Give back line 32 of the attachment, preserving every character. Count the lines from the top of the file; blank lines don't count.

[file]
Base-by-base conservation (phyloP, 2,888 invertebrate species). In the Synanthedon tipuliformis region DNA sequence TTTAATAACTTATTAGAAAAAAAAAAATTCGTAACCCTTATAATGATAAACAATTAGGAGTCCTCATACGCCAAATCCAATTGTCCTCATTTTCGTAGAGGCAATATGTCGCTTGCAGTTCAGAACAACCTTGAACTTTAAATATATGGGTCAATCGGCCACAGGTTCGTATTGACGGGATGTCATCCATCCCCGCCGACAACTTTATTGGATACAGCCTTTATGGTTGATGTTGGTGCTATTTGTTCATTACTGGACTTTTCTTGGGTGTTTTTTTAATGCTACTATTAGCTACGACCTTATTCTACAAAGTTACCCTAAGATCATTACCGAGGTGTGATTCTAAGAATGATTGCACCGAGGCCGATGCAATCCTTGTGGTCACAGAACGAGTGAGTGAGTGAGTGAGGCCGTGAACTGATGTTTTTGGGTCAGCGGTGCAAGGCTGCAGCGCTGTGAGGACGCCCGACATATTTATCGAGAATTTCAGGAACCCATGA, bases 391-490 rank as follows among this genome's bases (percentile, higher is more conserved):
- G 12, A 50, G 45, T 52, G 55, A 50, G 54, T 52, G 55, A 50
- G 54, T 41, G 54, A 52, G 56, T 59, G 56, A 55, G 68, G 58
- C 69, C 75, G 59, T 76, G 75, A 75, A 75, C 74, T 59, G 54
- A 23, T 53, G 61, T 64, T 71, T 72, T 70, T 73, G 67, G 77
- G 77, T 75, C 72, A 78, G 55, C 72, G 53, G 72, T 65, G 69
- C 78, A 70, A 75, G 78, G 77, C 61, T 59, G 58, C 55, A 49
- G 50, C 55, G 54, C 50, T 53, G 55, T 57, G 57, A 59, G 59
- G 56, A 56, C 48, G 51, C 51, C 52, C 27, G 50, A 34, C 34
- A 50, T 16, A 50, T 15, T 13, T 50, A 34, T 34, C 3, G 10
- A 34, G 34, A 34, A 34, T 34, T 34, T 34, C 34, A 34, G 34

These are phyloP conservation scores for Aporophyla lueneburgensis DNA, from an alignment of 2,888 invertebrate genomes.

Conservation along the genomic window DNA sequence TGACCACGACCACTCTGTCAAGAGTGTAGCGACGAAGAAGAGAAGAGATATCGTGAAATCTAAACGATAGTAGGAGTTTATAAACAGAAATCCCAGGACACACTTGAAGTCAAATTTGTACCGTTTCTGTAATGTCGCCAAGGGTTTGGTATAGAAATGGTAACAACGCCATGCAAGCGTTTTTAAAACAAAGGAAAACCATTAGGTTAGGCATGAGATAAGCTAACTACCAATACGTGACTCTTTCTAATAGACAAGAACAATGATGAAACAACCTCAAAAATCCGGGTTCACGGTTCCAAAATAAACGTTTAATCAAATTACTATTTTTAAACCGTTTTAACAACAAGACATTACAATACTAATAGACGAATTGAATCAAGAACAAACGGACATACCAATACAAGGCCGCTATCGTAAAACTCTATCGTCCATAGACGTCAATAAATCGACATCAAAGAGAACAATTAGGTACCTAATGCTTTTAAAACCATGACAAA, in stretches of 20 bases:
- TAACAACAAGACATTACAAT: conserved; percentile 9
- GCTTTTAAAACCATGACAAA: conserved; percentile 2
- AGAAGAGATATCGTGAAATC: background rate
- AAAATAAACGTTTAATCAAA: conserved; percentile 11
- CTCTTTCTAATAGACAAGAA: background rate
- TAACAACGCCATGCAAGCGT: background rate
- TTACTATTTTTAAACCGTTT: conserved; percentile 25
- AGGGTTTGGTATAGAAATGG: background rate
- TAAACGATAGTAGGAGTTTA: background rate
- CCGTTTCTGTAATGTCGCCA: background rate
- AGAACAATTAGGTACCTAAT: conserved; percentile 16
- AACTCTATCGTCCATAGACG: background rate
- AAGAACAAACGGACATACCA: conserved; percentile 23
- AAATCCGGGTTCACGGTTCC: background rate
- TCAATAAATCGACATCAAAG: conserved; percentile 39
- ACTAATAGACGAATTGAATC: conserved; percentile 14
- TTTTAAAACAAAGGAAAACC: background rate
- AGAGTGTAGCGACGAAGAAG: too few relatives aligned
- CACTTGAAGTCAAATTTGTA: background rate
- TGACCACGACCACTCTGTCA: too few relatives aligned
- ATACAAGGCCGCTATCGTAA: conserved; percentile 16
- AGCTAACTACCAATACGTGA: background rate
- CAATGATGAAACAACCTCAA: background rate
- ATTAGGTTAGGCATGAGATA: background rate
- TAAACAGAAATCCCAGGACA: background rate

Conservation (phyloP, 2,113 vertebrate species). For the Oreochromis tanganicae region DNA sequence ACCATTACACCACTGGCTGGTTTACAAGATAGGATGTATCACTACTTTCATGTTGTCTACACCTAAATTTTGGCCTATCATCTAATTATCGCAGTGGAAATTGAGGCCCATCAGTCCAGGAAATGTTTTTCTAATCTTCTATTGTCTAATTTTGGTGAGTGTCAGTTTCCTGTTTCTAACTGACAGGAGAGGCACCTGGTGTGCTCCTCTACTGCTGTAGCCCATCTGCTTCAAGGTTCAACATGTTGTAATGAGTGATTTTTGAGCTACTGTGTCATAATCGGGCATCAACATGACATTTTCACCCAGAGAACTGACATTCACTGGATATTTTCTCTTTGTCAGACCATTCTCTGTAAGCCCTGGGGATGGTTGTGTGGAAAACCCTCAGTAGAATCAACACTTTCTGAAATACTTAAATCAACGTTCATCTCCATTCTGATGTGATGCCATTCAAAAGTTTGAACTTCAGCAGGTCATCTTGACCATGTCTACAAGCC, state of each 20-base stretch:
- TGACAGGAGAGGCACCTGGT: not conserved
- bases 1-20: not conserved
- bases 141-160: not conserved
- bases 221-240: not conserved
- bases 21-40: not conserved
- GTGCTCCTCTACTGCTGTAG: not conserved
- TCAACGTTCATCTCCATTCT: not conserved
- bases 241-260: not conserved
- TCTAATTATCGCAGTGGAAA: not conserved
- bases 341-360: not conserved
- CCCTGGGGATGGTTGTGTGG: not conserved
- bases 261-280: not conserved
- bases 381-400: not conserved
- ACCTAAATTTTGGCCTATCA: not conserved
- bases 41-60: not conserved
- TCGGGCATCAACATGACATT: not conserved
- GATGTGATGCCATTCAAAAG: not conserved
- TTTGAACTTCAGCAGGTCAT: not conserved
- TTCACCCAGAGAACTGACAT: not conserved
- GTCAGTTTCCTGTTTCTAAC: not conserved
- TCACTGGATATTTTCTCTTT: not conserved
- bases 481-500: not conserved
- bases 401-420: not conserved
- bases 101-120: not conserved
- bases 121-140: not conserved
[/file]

- CACTTGAAGTCAAATTTGTA: background rate